Wednesday, October 31, 2012

Nocturnal Tableaux

By Peter Baltensperger

The night was thick with dark clouds, the streets black between uncertain lamps, somewhere the distant hint of thunder. Grayson Wolf was wandering through half-forgotten alleys looking for slivers of light, glimmers of recognition, flashes of direction. Oddly enough, the only thing he came across was a black panther padding its way across a dimly-lit intersection in search of he knew not what. He wasn’t even sure himself. What he did know were the shadows lurking in dark corners pretending to be monsters blocking his way. He waved his arms impatiently, but they never moved.

Once he decided to ride an elevator to the top of a tall building to find out everything he could about high-altitude enigmas. It didn’t help. He lost everything he gained on the way up on the way down, a perfect balance, disillusioning as it was. He never rode an elevator again. When he turned a corner he had never turned before, he suddenly found himself in a sun-flooded street, blinding him. He closed his eyes, shielded them with his hands, then opened them slowly to the coagulating darkness. He might have known.

An all-night variety store at an intersection provided some much-needed relief. He went inside to rest his eyes from squinting into dim alleys, shadowy corners, the clerk eyeing him from dark eyes. When he came to the magazine rack at the back of the store, he leafed through a book of crossword puzzles, but his mind was brimming with words as it was. He went back out into the darkness without buying anything, despite the clerk.

A fire engine howled by, a building on fire somewhere. He would have liked to be there to feast his eyes, find meaning in the flames. He did watch a house burn down to the ground once, but he tried to keep memories like that buried in his mind where they couldn’t bother him. That, and the disappointments of open spaces, especially where houses had once stood. They reminded him too much of other kinds of emptiness, where there wasn’t even any rain.

In a spacious atelier high up in a loft, an artist was working on a large canvass, a study of white on white.

Copyright ©2012 Peter Baltensperger. All rights reserved. Do not reproduce in any form, including electronic, without the author’s express permission



Peter Baltensperger is a Canadian writer of Swiss origin and the author of ten books of poetry, fiction, and non-fiction. His work has appeared in print and on-line in several hundred publications around the world over the past several decades. He writes, and has been writing all his life, because he has to and loves to do it, and because it adds a significant dimension to his personal quest. He makes his home in London, Canada with his wife Viki and their three cats.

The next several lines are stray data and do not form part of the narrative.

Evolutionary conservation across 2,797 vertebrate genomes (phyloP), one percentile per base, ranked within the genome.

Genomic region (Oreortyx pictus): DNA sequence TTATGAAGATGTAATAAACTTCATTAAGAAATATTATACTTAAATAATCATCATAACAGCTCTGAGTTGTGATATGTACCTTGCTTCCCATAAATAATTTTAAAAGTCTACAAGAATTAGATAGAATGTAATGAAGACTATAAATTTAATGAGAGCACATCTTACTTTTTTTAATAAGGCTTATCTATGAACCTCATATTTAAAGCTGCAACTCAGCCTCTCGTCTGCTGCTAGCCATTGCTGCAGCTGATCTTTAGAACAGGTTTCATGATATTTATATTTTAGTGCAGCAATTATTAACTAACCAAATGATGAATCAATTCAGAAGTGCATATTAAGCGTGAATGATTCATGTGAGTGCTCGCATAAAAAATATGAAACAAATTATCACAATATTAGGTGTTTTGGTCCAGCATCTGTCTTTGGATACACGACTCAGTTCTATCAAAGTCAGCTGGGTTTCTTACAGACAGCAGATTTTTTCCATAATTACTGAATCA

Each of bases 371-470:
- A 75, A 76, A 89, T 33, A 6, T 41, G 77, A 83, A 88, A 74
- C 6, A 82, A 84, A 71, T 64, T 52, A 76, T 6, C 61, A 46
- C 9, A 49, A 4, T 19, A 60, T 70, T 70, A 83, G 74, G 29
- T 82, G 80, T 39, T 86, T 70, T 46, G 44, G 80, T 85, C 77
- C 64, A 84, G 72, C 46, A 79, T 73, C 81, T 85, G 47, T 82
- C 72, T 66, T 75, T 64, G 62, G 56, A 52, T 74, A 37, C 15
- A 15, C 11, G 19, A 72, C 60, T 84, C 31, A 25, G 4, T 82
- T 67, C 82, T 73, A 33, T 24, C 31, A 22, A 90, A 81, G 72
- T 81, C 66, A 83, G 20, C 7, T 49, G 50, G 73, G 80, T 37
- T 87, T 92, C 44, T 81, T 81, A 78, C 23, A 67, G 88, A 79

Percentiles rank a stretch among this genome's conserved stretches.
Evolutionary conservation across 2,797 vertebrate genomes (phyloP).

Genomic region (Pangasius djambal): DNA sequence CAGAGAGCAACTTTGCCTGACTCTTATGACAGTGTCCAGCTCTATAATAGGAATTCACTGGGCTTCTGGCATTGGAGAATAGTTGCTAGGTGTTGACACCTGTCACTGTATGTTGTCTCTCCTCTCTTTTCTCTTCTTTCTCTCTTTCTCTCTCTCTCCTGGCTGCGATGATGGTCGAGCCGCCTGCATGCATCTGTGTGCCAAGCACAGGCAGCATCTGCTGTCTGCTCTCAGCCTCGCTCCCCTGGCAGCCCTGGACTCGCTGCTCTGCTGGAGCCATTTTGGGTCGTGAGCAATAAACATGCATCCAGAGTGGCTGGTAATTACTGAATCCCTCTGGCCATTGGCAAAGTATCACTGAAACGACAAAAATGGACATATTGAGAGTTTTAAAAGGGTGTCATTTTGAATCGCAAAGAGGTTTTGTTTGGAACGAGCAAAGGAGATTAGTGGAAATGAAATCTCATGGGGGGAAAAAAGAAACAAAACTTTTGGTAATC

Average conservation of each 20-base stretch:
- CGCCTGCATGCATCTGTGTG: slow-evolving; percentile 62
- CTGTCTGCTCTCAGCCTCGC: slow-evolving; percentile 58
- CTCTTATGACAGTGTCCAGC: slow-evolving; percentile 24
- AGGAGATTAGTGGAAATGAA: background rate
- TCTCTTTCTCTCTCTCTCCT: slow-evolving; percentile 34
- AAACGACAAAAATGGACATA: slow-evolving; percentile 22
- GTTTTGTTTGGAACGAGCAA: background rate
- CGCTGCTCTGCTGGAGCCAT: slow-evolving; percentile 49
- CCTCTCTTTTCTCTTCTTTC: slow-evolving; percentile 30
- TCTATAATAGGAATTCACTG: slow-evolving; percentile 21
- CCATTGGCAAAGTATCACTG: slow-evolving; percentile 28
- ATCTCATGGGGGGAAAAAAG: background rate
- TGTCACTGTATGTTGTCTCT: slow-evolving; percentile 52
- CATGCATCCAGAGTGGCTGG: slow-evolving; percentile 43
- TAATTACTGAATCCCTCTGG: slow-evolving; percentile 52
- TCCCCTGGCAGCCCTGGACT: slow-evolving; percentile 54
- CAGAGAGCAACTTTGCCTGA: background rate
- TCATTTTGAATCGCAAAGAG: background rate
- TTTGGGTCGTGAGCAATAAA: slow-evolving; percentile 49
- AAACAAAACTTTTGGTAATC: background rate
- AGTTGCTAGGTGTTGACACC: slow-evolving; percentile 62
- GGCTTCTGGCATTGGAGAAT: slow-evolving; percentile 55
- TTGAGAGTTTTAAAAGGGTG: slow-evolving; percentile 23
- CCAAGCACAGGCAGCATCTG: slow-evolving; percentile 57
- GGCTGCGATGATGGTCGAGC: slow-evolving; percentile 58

This is the final story that this site will be publishing.  Big thanks to the authors, readers and other supporters of this brief venture!

Note that Microstory A Week will continue to publish update notices regarding authors I've published here - you know, new books, recently published stories, poems and other pieces, et cetera.

Thursday, October 25, 2012

Dream Catcher

The sickly sweet aroma of summer's fruits gone over-ripe sent me wandering back... reminding me of a fervid summer day that was the last time I could claim my life as my own.

It was the final year of The Thirty Year Drought. Of course, no one knew then that the rains would return in a matter of weeks. The crops weren't worth harvesting and the hard, shriveled fruits were left to rot on the vines. The heavy perfume of the grotesque vegetation was so thick I could see it ~ a blue haze that insinuated itself into the dust that was everywhere.

Both my parents took the day work they could find in town, insisting that I stay on the farm to protect what little of value was left. Though only fifteen, I'd gotten damn good with the old pump-action shotgun. Stupid fucking men thinking I was just a piece of ass they could enjoy before they stripped our place clean of whatever they could eat, drink or carry off. None of the neighbors cared how we kept our pigs fed as long as we shared the meat whenever we slaughtered one.